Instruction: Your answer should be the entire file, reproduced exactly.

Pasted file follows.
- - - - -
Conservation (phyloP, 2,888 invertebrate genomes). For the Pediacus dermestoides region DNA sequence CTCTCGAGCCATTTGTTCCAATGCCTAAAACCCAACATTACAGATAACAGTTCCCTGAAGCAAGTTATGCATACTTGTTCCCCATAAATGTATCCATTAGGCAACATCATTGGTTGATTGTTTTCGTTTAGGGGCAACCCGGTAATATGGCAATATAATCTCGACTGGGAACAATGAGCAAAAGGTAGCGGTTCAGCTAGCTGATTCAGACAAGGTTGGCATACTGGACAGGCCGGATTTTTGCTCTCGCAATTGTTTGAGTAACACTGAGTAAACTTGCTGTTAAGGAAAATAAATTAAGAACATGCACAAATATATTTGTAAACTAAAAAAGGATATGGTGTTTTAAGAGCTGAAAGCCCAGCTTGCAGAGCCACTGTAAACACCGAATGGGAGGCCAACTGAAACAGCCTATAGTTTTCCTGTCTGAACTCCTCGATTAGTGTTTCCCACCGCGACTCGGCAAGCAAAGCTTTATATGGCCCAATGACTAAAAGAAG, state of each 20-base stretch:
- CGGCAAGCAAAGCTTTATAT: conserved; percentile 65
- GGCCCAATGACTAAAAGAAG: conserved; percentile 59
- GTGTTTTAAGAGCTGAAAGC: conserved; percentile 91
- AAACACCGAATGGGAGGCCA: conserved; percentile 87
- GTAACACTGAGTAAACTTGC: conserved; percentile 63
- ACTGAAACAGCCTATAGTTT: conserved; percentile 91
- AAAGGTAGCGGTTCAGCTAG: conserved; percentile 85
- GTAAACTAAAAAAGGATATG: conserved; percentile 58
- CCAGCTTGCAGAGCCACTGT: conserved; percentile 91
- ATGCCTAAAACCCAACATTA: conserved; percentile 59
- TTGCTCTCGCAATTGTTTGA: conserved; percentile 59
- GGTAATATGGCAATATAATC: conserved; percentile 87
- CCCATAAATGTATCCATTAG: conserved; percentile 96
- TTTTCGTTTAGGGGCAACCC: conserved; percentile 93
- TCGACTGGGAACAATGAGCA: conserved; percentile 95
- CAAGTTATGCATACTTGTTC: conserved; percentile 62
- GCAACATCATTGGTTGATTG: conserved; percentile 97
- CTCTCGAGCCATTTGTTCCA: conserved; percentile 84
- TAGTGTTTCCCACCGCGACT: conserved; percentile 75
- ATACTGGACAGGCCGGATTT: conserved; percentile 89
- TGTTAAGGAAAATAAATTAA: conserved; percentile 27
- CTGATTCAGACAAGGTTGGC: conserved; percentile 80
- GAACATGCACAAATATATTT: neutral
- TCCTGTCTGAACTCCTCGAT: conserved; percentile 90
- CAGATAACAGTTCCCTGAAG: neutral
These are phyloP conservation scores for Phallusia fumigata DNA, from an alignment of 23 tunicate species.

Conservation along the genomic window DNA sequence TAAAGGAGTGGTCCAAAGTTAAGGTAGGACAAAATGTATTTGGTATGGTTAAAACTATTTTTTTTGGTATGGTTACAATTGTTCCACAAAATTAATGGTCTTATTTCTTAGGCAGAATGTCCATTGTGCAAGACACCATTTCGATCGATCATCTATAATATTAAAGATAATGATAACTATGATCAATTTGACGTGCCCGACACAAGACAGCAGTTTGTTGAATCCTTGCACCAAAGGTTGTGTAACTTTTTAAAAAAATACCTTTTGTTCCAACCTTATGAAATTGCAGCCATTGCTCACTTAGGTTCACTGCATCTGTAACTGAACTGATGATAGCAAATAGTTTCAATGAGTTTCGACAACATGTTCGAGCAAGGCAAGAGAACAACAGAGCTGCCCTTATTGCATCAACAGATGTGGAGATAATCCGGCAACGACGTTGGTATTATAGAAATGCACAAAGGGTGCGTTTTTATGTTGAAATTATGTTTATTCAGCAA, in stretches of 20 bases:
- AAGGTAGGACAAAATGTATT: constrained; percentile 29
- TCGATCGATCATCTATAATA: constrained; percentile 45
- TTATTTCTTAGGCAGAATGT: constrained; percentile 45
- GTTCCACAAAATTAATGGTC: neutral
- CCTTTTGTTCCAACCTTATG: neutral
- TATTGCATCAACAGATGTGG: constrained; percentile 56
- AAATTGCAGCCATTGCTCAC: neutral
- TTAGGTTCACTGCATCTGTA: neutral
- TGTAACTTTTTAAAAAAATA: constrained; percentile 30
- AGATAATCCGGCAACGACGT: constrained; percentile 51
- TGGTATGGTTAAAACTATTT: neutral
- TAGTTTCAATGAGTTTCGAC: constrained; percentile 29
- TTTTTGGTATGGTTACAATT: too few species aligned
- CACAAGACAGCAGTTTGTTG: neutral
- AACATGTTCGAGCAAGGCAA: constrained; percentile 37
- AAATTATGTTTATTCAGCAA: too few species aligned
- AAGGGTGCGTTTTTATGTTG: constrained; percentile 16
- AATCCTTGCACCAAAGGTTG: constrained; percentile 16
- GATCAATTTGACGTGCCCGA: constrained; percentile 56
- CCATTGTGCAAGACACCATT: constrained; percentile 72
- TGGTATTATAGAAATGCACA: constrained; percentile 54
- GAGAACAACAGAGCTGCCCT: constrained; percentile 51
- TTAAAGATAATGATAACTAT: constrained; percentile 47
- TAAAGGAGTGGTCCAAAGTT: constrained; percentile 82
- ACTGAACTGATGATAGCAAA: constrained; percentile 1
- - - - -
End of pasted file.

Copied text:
Conservation (phyloP, 2,888 invertebrate genomes). For the Pediacus dermestoides region DNA sequence CTCTCGAGCCATTTGTTCCAATGCCTAAAACCCAACATTACAGATAACAGTTCCCTGAAGCAAGTTATGCATACTTGTTCCCCATAAATGTATCCATTAGGCAACATCATTGGTTGATTGTTTTCGTTTAGGGGCAACCCGGTAATATGGCAATATAATCTCGACTGGGAACAATGAGCAAAAGGTAGCGGTTCAGCTAGCTGATTCAGACAAGGTTGGCATACTGGACAGGCCGGATTTTTGCTCTCGCAATTGTTTGAGTAACACTGAGTAAACTTGCTGTTAAGGAAAATAAATTAAGAACATGCACAAATATATTTGTAAACTAAAAAAGGATATGGTGTTTTAAGAGCTGAAAGCCCAGCTTGCAGAGCCACTGTAAACACCGAATGGGAGGCCAACTGAAACAGCCTATAGTTTTCCTGTCTGAACTCCTCGATTAGTGTTTCCCACCGCGACTCGGCAAGCAAAGCTTTATATGGCCCAATGACTAAAAGAAG, state of each 20-base stretch:
- CGGCAAGCAAAGCTTTATAT: conserved; percentile 65
- GGCCCAATGACTAAAAGAAG: conserved; percentile 59
- GTGTTTTAAGAGCTGAAAGC: conserved; percentile 91
- AAACACCGAATGGGAGGCCA: conserved; percentile 87
- GTAACACTGAGTAAACTTGC: conserved; percentile 63
- ACTGAAACAGCCTATAGTTT: conserved; percentile 91
- AAAGGTAGCGGTTCAGCTAG: conserved; percentile 85
- GTAAACTAAAAAAGGATATG: conserved; percentile 58
- CCAGCTTGCAGAGCCACTGT: conserved; percentile 91
- ATGCCTAAAACCCAACATTA: conserved; percentile 59
- TTGCTCTCGCAATTGTTTGA: conserved; percentile 59
- GGTAATATGGCAATATAATC: conserved; percentile 87
- CCCATAAATGTATCCATTAG: conserved; percentile 96
- TTTTCGTTTAGGGGCAACCC: conserved; percentile 93
- TCGACTGGGAACAATGAGCA: conserved; percentile 95
- CAAGTTATGCATACTTGTTC: conserved; percentile 62
- GCAACATCATTGGTTGATTG: conserved; percentile 97
- CTCTCGAGCCATTTGTTCCA: conserved; percentile 84
- TAGTGTTTCCCACCGCGACT: conserved; percentile 75
- ATACTGGACAGGCCGGATTT: conserved; percentile 89
- TGTTAAGGAAAATAAATTAA: conserved; percentile 27
- CTGATTCAGACAAGGTTGGC: conserved; percentile 80
- GAACATGCACAAATATATTT: neutral
- TCCTGTCTGAACTCCTCGAT: conserved; percentile 90
- CAGATAACAGTTCCCTGAAG: neutral
These are phyloP conservation scores for Phallusia fumigata DNA, from an alignment of 23 tunicate species.

Conservation along the genomic window DNA sequence TAAAGGAGTGGTCCAAAGTTAAGGTAGGACAAAATGTATTTGGTATGGTTAAAACTATTTTTTTTGGTATGGTTACAATTGTTCCACAAAATTAATGGTCTTATTTCTTAGGCAGAATGTCCATTGTGCAAGACACCATTTCGATCGATCATCTATAATATTAAAGATAATGATAACTATGATCAATTTGACGTGCCCGACACAAGACAGCAGTTTGTTGAATCCTTGCACCAAAGGTTGTGTAACTTTTTAAAAAAATACCTTTTGTTCCAACCTTATGAAATTGCAGCCATTGCTCACTTAGGTTCACTGCATCTGTAACTGAACTGATGATAGCAAATAGTTTCAATGAGTTTCGACAACATGTTCGAGCAAGGCAAGAGAACAACAGAGCTGCCCTTATTGCATCAACAGATGTGGAGATAATCCGGCAACGACGTTGGTATTATAGAAATGCACAAAGGGTGCGTTTTTATGTTGAAATTATGTTTATTCAGCAA, in stretches of 20 bases:
- AAGGTAGGACAAAATGTATT: constrained; percentile 29
- TCGATCGATCATCTATAATA: constrained; percentile 45
- TTATTTCTTAGGCAGAATGT: constrained; percentile 45
- GTTCCACAAAATTAATGGTC: neutral
- CCTTTTGTTCCAACCTTATG: neutral
- TATTGCATCAACAGATGTGG: constrained; percentile 56
- AAATTGCAGCCATTGCTCAC: neutral
- TTAGGTTCACTGCATCTGTA: neutral
- TGTAACTTTTTAAAAAAATA: constrained; percentile 30
- AGATAATCCGGCAACGACGT: constrained; percentile 51
- TGGTATGGTTAAAACTATTT: neutral
- TAGTTTCAATGAGTTTCGAC: constrained; percentile 29
- TTTTTGGTATGGTTACAATT: too few species aligned
- CACAAGACAGCAGTTTGTTG: neutral
- AACATGTTCGAGCAAGGCAA: constrained; percentile 37
- AAATTATGTTTATTCAGCAA: too few species aligned
- AAGGGTGCGTTTTTATGTTG: constrained; percentile 16
- AATCCTTGCACCAAAGGTTG: constrained; percentile 16
- GATCAATTTGACGTGCCCGA: constrained; percentile 56
- CCATTGTGCAAGACACCATT: constrained; percentile 72
- TGGTATTATAGAAATGCACA: constrained; percentile 54
- GAGAACAACAGAGCTGCCCT: constrained; percentile 51
- TTAAAGATAATGATAACTAT: constrained; percentile 47
- TAAAGGAGTGGTCCAAAGTT: constrained; percentile 82
- ACTGAACTGATGATAGCAAA: constrained; percentile 1